Talking to others.
Listening to others, not interrupting, and asking good questions.
The physical and social abilities workers rate as the most important are shown below.
Listen to and understand what people say.
Communicate by speaking.
Notice when something is wrong or is likely to go wrong, even if you can't solve the problem.
Use rules to solve problems.
See details that are up-close (within a few feet).
O*NET is a trademark of the U.S. Department of Labor, Employment and Training Administration.The importance ratings on this page are derived from the US Department of Labor O*NET Database Version 21.2, 51-8013.00 - Power Plant Operators.
Learn about the daily activities, and physical and social demands faced by workers. Explore the values and work styles that workers rate as most important.
The work activities workers rate as most important are shown below.
Operate machines or processes either directly or using controls (not including computers or vehicles).
Inspecting equipment, structures, or materials for errors, problems or defects.
Comparing objects, actions, or events, looking for differences between them or changes over time.
Checking objects, actions, or events, keeping an eye out for problems.
Looking for, getting and understanding different kinds of information.
The physical and social demands workers face most often are shown below.
How often do you wear equipment like safety shoes, glasses, gloves, hard hats or life jackets?
How often are you there sounds and noise levels that are distracting or uncomfortable?
How often do you work near dangers like high voltage electricity, flammable material, explosives or chemicals?
How often do you talk with people face-to-face?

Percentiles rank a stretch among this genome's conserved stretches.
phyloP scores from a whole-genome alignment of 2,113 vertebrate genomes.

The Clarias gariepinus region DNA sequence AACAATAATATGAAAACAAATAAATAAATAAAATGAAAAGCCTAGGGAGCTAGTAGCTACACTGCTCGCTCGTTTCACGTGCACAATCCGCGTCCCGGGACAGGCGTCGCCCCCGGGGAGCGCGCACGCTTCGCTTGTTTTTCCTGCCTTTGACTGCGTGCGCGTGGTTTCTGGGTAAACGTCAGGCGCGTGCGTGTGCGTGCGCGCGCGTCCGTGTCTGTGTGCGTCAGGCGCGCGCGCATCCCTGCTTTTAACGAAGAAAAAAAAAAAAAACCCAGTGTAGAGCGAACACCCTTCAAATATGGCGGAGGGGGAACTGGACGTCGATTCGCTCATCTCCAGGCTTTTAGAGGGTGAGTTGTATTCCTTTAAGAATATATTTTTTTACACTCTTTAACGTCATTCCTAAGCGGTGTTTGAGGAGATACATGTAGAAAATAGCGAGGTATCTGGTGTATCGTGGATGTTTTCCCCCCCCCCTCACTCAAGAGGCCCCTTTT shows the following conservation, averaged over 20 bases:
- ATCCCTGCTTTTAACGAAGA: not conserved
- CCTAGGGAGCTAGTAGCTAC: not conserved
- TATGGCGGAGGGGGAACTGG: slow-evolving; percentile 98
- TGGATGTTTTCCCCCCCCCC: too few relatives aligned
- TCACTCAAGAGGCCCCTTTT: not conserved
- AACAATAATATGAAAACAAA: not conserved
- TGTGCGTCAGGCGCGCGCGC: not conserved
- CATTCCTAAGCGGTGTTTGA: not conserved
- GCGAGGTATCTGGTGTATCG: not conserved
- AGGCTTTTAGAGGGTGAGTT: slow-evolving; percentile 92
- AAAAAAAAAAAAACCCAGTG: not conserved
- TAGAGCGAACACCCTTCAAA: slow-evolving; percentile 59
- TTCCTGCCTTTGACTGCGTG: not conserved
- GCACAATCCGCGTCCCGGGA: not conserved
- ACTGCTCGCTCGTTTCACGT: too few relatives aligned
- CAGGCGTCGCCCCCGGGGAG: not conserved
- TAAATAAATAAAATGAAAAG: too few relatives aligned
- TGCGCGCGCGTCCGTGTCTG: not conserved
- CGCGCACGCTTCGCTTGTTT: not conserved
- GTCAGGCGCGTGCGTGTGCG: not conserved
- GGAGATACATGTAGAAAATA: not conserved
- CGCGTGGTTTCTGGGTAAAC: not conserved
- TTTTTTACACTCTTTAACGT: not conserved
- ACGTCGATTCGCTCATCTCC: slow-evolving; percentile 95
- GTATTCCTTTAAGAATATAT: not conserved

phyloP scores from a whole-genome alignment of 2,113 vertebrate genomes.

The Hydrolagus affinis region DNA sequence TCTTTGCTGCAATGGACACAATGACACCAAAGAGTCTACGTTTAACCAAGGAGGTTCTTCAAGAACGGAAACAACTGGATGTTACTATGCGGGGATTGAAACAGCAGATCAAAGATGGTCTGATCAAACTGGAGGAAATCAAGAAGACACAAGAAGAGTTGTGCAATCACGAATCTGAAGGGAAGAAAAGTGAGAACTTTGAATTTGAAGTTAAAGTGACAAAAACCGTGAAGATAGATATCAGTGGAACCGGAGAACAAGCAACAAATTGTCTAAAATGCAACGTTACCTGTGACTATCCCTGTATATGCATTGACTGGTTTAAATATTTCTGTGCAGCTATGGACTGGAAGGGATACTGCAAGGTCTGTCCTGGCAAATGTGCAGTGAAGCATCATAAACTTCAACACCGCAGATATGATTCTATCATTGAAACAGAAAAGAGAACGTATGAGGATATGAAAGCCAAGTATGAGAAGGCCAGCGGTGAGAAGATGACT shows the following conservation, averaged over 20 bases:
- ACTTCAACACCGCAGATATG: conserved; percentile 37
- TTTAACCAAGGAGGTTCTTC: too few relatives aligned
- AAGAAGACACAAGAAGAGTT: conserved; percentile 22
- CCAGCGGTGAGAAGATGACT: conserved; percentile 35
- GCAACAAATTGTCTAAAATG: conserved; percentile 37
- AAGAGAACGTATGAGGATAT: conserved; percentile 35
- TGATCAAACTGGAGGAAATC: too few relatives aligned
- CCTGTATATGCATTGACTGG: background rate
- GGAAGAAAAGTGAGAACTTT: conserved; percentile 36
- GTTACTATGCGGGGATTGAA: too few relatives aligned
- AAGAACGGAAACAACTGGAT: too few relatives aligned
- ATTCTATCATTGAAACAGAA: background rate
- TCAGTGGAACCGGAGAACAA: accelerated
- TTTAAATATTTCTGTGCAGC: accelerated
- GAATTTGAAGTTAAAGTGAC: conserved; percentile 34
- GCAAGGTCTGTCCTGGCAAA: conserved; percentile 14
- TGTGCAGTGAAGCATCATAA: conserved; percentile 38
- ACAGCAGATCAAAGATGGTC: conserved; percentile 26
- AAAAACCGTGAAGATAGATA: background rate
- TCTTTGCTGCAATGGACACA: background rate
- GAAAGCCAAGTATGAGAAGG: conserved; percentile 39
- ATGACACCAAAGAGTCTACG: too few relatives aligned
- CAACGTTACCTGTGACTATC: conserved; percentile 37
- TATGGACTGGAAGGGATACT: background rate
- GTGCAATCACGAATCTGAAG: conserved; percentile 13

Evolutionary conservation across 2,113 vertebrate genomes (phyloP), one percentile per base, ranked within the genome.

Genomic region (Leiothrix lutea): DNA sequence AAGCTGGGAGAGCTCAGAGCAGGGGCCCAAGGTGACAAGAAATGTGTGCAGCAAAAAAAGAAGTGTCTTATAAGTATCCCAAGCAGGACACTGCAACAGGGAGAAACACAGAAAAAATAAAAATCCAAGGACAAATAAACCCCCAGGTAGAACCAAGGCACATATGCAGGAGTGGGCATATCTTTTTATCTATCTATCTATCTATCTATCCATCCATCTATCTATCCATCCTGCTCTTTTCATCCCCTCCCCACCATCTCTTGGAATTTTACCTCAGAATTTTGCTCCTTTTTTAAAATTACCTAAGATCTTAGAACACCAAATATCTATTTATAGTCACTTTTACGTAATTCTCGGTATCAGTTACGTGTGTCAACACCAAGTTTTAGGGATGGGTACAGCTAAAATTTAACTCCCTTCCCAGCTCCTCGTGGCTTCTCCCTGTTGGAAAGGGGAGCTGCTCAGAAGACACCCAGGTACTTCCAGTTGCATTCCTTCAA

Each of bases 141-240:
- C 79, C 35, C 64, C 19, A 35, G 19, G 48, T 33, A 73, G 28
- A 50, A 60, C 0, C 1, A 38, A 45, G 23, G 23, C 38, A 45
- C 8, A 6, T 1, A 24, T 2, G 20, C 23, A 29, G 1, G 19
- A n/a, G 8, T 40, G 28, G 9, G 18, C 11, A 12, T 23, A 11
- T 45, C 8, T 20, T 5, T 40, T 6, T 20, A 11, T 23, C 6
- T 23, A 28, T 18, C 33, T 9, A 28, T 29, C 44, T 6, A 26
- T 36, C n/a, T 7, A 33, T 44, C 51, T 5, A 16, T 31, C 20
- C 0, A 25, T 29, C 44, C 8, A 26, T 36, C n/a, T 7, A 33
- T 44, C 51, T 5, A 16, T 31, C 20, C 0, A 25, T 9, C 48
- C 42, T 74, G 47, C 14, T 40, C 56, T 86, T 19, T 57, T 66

How often do you work indoors without heating or cooling (e.g., warehouse without heat)?
Work values are important to a person’s feeling of satisfaction. All six values are shown below.
Supportive management that stands behind employees. Workers are treated fairly by their company, they are supported by management, and have supervisors who train them well.
Serve and work with others. Workers usually get along well with each other, do things to help other people, and are rarely pressured to do things that go against their sense of right and wrong.
Work alone and make decisions. Workers are able to try out their own ideas, make decisions on their own, and work with little or no supervision.
Job security and good working conditions. There is usually a steady flow of interesting work, and the pay and conditions are generally good.
Results oriented. Workers are able to use their strongest abilities, giving them a feeling of accomplishment.
Advancement and the potential to lead. Workers are recognised for the work that they do, they may give directions and instructions to others, and they are looked up to in their company and their community.
Interests are the style or type of work we prefer to do. All interest areas are shown below.
Practical, hands-on work. Often with plants, animals, and materials like wood, tools, and machinery.
Following set procedures and routines. Working with numbers and details more than with ideas, usually following rules.
Starting up and carrying out projects. Leading people and making many decisions. Sometimes require risk taking and often deal with business.
Ideas and thinking. Searching for facts and figuring out problems in your head.
Working with forms, designs and patterns. Often need self-expression and can be done without following rules.
Working with people. Helping or providing service to others.